For the Women of the Black Panther Party, Freedom Meant Survival
Lauren Christensen, November 4, 2022, The New York Times
Free Breakfast for School Children. The Intercommunal Youth Institute. The People’s Free Medical Clinics. The Free Ambulance Program. The Oakland Community School. Though the women who made up two-thirds of the Black Panther Party took part in rallies and voter registrations, newsrooms and grass-roots political campaigns, their most direct contributions have gone all but unheralded: the more than 60 Community Survival Programs that provided neglected Black Americans with life-sustaining meals, education and health care.
“These programs demonstrated that freedom is far more than a checklist of formal rights,” Angela Davis writes in the foreword to COMRADE SISTERS: Women of the Black Panther Party (A.C.C. Art Books, $45), by the photographer Stephen Shames and the former party leader Ericka Huggins. “Because the media tended to focus on what could be easily sensationalized,” Davis continues, i.e., the predominantly male targets of government and police abuse, “there has been a tendency to forget that the organizing work that truly made the B.P.P. relevant to a new era … was largely carried out by women.”
Effort reveals significance of SC’s Rosenwald schools
Adam Parker, The Post and Courier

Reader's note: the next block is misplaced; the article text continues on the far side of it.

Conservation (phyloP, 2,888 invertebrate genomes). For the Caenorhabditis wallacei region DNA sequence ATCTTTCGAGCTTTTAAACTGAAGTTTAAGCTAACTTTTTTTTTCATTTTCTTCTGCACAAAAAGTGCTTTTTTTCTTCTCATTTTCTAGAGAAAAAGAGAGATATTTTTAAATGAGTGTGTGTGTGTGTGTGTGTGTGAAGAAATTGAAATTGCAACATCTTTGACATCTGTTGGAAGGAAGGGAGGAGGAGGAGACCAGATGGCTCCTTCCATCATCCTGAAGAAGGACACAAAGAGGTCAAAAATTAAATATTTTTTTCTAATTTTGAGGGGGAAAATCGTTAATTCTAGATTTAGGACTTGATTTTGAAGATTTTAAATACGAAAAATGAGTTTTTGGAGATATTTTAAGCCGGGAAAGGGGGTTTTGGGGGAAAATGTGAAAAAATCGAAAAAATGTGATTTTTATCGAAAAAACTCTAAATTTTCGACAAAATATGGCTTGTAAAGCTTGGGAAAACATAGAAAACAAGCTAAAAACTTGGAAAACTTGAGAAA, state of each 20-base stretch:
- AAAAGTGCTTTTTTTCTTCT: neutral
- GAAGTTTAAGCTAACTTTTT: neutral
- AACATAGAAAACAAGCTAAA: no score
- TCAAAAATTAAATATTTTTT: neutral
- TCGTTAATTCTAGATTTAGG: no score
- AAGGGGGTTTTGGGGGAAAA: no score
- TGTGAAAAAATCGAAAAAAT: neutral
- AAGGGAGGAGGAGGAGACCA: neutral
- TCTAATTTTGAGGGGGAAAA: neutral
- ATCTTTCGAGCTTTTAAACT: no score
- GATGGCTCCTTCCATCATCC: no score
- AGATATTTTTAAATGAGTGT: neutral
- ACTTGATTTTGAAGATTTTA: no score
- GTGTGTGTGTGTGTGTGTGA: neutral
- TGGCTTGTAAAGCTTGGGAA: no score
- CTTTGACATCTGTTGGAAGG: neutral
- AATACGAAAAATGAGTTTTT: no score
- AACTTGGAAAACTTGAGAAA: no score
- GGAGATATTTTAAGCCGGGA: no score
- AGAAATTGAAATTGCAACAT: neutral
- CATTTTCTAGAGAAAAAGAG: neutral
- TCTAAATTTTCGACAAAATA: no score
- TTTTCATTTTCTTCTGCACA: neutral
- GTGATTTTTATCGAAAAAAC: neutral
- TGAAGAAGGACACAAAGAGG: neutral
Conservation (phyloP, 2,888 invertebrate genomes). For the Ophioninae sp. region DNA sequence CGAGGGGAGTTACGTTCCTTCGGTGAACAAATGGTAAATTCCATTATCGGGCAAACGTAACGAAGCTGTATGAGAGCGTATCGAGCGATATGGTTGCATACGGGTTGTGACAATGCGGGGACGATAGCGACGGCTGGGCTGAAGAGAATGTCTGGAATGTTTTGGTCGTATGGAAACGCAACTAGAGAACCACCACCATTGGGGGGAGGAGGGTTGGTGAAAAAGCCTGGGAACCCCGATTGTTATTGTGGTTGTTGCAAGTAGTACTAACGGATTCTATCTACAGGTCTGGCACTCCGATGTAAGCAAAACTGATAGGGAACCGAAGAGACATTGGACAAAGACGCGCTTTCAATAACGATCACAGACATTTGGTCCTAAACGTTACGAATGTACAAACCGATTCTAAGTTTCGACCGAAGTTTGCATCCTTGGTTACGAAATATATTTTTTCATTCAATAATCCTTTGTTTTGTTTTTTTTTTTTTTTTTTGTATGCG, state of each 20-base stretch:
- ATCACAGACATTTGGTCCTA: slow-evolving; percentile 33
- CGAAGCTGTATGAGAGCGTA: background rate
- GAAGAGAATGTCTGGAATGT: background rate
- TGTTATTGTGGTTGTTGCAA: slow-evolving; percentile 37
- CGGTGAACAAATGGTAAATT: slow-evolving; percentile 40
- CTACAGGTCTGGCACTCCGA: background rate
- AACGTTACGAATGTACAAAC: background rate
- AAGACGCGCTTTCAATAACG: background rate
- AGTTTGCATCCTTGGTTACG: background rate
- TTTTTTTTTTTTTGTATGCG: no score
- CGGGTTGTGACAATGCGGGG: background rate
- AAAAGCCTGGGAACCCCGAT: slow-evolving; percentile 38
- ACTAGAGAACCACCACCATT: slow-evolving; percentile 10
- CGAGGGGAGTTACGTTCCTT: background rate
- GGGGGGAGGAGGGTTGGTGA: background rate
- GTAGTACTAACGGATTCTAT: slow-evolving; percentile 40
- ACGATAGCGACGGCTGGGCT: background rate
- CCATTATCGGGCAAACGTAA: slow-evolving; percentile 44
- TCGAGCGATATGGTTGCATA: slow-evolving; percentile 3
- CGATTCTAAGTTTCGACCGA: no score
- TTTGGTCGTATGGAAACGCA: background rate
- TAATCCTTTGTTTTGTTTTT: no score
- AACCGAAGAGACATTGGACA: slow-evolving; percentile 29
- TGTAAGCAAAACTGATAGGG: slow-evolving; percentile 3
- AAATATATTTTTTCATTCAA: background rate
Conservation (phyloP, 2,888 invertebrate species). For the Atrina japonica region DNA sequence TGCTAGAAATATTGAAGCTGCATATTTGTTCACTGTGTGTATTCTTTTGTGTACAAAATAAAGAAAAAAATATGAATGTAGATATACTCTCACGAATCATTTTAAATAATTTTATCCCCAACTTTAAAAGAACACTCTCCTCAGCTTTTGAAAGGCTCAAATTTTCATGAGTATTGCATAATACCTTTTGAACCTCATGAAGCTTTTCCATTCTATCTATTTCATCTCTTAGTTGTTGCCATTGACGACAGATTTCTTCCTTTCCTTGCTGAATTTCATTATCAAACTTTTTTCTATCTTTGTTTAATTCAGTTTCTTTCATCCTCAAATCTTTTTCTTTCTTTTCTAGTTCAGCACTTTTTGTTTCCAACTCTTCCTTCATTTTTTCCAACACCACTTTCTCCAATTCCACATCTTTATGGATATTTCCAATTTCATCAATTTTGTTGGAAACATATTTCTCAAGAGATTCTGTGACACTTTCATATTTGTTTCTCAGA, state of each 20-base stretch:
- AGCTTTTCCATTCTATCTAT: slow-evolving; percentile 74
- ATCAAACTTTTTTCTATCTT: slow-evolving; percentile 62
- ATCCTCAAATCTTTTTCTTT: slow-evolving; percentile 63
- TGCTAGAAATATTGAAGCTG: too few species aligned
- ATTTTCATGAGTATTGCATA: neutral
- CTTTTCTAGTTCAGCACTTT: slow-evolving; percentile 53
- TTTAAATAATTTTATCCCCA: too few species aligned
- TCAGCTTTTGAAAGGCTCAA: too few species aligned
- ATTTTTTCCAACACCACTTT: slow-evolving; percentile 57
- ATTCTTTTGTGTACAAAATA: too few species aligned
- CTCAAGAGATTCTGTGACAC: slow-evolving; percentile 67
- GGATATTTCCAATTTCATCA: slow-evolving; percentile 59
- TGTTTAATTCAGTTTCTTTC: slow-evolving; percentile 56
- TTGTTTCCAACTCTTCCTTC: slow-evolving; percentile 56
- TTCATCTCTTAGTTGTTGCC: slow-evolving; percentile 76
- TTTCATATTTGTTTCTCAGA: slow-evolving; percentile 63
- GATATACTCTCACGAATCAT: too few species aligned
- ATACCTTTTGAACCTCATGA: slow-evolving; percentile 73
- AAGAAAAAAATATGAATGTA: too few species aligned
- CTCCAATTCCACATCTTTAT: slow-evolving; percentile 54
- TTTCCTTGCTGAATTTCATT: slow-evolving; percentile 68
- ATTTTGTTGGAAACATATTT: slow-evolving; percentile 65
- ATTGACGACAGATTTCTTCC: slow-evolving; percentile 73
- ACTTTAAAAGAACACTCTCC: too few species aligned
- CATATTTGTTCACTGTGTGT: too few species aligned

ST. GEORGE — Not long ago, you couldn’t stand inside without the floor giving way in places. The ceiling was falling in. Debris was everywhere. The building was enshrouded by a messy fringe of green, the decaying wooden frame obscured by overgrowth.
Today, the old Rosenwald School in this modest residential neighborhood just off U.S. Highway 78 is a shining beacon — restored and nearly ready for action.
It has been a 10-year-long heavy lift, but a determined team of preservationists, community leaders and supporters is seeing the project through, for this old school has profound historical meaning and plenty of future potential. It’s part of a fascinating chapter in the civil rights struggle against injustice, and it’s a symbol of transformation of both the physical and intellectual kind.
Ralph James, 76, has been leading the charge, chairing a seven-person board, working with legislators and civic leaders, coordinating with contractors, and sharing the history of this place with anyone who shows an interest in it.
Recounting the past comes easily to James. His brain seems to operate like a well-organized jewelry box whose myriad compartments each contain a valuable gem. He attended the school for first grade and part of second grade, so his memories are long and rooted in St. George. He and his classmates, though just young children at the time, cared deeply about their education at the school, James said.
“Because it was a privilege, we took it very seriously,” he said. “Some walked 4 or 5 miles to get to school, then needed 30 minutes to warm their hands before they could work. The teachers were kind; they wanted the kids to succeed.”